bondholders -- who combined hold $27 billion dollars in GM debt -- have come under increasing fire from Washington this past week to accept a two-thirds reduction of that debt in exchange for additional equity in the company. Representatives for the bondholders argue that they're being asked to make much larger sacrifices than other involved parties, and that neither GM nor the federal auto task force have attempted to work with a plan bondholders submitted to Washington on March 5.
In an open letter sent today to the U.S. Treasury as well as the auto task force, advisers for the bondholders made a direct appeal for additional discussion or consideration of the plan they submitted, saying that bondholders had no voice in the original plan issued by the government late last year.
"It appears a purely arbitrary decision was made in December as to what bondholders would receive," said the letter. "All other parties involved in the restructuring process will walk away with far more. Many will be paid in full. It is unclear why it was decided that GM's bondholders should bear the greatest risk here. Consequently, it is not surprising that others may be ready to accept a deal that severely disadvantages bondholders who had no role in crafting it."
Some of the "others" include the UAW, which has also been a sticking point for GM regarding retiree health care benefits. Bondholders argue that additional concessions should be made by the union, over and above those already outlined in the government's terms for restructure. UAW officials have responded by saying they've "already stepped up" to help in the restructuring efforts.
In the letter, bondholders also express a lack of confidence that GM's restructuring plan will actually be successful, thus rendering the "debt for stake" trade virtually worthless.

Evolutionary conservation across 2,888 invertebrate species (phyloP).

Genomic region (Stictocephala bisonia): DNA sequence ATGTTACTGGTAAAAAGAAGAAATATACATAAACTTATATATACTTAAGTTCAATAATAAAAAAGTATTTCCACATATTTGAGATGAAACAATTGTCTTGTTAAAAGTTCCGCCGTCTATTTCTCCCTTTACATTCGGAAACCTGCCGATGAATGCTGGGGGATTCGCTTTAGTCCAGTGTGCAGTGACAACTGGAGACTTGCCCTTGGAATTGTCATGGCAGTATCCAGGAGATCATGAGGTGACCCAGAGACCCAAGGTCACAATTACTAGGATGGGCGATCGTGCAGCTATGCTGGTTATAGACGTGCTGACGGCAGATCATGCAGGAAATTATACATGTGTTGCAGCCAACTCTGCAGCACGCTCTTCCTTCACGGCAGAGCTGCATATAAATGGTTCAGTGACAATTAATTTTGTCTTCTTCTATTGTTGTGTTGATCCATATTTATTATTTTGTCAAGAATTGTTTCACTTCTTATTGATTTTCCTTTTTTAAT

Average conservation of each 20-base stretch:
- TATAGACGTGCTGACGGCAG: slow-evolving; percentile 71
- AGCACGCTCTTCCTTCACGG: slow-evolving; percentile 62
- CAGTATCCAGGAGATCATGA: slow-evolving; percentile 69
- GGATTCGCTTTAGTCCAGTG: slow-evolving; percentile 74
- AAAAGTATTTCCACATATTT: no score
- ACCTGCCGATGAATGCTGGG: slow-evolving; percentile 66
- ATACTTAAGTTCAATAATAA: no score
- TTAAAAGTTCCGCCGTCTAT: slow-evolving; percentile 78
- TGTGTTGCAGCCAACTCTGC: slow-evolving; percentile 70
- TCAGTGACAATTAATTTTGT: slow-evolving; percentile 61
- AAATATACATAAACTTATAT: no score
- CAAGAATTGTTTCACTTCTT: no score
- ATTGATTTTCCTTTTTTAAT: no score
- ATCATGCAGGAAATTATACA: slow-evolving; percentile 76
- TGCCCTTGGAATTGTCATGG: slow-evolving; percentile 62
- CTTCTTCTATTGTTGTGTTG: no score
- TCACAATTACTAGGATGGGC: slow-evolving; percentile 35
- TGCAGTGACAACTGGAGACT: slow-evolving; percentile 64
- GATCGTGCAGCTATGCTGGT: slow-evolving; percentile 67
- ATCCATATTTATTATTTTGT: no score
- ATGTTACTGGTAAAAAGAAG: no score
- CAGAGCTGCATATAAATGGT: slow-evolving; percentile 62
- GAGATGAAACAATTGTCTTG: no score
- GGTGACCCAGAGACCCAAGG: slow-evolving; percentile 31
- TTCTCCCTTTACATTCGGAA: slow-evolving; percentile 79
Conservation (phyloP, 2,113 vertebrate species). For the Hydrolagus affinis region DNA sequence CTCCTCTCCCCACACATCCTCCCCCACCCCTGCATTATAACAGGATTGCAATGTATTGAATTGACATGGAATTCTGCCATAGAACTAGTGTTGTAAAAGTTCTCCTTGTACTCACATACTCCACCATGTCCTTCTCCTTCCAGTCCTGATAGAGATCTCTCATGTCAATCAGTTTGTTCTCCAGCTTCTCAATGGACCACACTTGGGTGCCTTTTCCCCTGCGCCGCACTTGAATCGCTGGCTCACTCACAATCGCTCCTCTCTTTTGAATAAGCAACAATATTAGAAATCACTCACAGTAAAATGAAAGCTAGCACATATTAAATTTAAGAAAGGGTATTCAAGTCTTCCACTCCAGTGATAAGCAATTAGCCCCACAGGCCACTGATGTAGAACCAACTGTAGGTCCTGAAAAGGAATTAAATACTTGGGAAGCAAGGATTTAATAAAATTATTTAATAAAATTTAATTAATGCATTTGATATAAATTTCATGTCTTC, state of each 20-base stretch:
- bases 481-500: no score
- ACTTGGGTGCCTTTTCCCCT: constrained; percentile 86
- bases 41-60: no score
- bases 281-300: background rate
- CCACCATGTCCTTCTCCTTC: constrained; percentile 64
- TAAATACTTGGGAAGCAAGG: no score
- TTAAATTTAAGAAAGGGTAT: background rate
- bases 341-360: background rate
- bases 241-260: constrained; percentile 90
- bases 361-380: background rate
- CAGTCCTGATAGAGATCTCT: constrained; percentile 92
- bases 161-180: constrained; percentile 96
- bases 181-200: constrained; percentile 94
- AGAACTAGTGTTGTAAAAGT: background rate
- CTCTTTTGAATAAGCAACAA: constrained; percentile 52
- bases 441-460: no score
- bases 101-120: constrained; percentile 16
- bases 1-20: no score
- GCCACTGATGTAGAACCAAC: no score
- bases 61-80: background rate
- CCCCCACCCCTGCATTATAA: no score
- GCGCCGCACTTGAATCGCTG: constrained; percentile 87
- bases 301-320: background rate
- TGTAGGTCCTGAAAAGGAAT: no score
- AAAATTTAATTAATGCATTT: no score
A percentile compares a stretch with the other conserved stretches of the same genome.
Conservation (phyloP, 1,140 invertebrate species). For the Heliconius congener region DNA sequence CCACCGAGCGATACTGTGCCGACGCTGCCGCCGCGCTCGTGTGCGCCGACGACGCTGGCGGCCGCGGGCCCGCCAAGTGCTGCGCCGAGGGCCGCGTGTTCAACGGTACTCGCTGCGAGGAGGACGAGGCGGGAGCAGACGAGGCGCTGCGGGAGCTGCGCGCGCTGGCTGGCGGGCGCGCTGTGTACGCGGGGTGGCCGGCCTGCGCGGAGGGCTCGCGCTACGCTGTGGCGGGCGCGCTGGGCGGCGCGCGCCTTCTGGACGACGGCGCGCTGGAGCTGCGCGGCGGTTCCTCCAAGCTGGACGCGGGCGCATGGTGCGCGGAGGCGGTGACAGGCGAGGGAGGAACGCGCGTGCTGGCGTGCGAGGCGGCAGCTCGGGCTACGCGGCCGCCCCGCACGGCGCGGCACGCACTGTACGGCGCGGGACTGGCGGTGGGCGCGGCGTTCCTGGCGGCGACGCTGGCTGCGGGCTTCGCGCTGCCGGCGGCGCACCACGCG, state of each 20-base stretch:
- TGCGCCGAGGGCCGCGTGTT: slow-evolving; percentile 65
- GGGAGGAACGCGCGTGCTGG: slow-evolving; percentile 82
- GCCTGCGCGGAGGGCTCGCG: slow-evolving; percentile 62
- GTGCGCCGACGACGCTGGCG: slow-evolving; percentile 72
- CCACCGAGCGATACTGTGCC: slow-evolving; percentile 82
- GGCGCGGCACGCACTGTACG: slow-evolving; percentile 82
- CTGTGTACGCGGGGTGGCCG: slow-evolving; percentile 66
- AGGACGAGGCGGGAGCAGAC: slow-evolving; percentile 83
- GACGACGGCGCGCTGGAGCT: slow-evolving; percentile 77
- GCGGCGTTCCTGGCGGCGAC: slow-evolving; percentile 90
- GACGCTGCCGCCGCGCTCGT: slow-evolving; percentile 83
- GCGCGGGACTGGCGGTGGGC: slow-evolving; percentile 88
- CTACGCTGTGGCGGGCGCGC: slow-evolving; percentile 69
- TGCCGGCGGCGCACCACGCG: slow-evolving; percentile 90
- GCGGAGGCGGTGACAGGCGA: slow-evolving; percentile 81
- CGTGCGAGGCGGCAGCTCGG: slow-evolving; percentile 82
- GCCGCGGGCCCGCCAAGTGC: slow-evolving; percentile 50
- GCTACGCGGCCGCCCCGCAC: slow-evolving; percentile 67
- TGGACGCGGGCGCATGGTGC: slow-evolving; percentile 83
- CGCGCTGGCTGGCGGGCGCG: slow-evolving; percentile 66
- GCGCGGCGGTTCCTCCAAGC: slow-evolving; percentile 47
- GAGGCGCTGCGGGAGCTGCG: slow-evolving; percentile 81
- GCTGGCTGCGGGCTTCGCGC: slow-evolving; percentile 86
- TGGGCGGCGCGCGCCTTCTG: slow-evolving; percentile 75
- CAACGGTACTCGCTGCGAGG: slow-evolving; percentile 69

"While this plan is a step in the right direction, we are concerned that the company is putting too much faith in a near-term turnaround in the economy that would enable annual car and truck sales to reach previous levels. We do not know if the plan would, in fact, keep the company out of bankruptcy."
In the waning days of the March 31 deadline for GM and , the government has consulted with several bankruptcy firms, fueling concerns that a bankruptcy may be looming. Matthew Feldman, a bankruptcy attorney from New York, was recently hired to serve as an adviser for Treasury Secretary Geithner and National Economic Council Director Lawrence Summers on bankruptcy reorganization efforts.
Meanwhile, bondholders have submitted a plan they say is "consistent with the government's restructuring objectives under the terms of the bridge loan," and "provides the best chance... of completing an out-of-court restructuring by securing a high level of acceptance among a diverse group of GM bondholders." Though the details of that plan haven't been released, it's thought to include a government-backed guarantee of GM debt in the event of a bankruptcy filing.
Auto task force member and lead adviser Steven Rattner has been increasingly critical of bondholders, whom he believes are being "extremely difficult" with regard to the negotiations. In an interview with Bloomberg television last Friday, Rattner suggested that a deadline for debt-restructuring talks may be set to help force the issue.
"The government cannot solve everybody's problem, and we need for the bondholders to become part of this in a constructive way," he said.
"Keeping lines of communications open is the only way we all can meet the March 31 deadline for a debt-to-equity exchange," said the bondholder statement. "We are disappointed that we have had no response to our proposal from either GM or the auto task force. We are ready and willing to engage in active negotiations with all parties and work around the clock to reach a solution that is best for GM, its workers and taxpayers."